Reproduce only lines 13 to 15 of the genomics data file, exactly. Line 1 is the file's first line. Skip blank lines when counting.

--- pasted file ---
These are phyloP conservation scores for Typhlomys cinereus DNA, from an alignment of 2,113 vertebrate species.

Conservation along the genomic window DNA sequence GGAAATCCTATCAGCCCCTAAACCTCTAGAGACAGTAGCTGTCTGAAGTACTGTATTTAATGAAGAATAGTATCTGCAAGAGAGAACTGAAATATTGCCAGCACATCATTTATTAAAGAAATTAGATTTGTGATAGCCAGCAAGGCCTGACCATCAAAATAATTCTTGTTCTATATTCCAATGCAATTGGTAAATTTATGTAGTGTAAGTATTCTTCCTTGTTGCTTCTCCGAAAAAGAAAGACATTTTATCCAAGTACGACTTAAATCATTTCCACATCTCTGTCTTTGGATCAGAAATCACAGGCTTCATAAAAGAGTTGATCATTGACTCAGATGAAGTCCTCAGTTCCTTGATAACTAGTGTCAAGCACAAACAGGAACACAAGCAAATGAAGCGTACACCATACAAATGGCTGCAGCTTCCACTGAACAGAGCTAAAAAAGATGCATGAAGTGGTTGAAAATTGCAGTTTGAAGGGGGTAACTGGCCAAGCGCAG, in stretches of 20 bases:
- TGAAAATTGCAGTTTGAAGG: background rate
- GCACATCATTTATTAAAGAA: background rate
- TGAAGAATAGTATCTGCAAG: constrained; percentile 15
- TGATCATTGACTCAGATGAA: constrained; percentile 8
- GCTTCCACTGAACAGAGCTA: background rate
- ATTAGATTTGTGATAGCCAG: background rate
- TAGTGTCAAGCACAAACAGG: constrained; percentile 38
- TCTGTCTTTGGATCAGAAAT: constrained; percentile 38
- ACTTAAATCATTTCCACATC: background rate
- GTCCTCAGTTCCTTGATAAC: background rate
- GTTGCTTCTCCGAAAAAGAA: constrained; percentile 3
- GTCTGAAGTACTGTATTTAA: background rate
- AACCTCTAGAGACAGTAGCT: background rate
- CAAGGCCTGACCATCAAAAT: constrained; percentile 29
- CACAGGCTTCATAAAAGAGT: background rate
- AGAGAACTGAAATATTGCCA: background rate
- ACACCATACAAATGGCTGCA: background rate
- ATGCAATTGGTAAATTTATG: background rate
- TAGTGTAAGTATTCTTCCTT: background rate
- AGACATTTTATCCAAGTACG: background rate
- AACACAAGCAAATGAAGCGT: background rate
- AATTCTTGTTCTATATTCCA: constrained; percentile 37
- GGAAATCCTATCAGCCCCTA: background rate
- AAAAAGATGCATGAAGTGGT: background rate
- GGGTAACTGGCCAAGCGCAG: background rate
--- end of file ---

- GTTGCTTCTCCGAAAAAGAA: constrained; percentile 3
- GTCTGAAGTACTGTATTTAA: background rate
- AACCTCTAGAGACAGTAGCT: background rate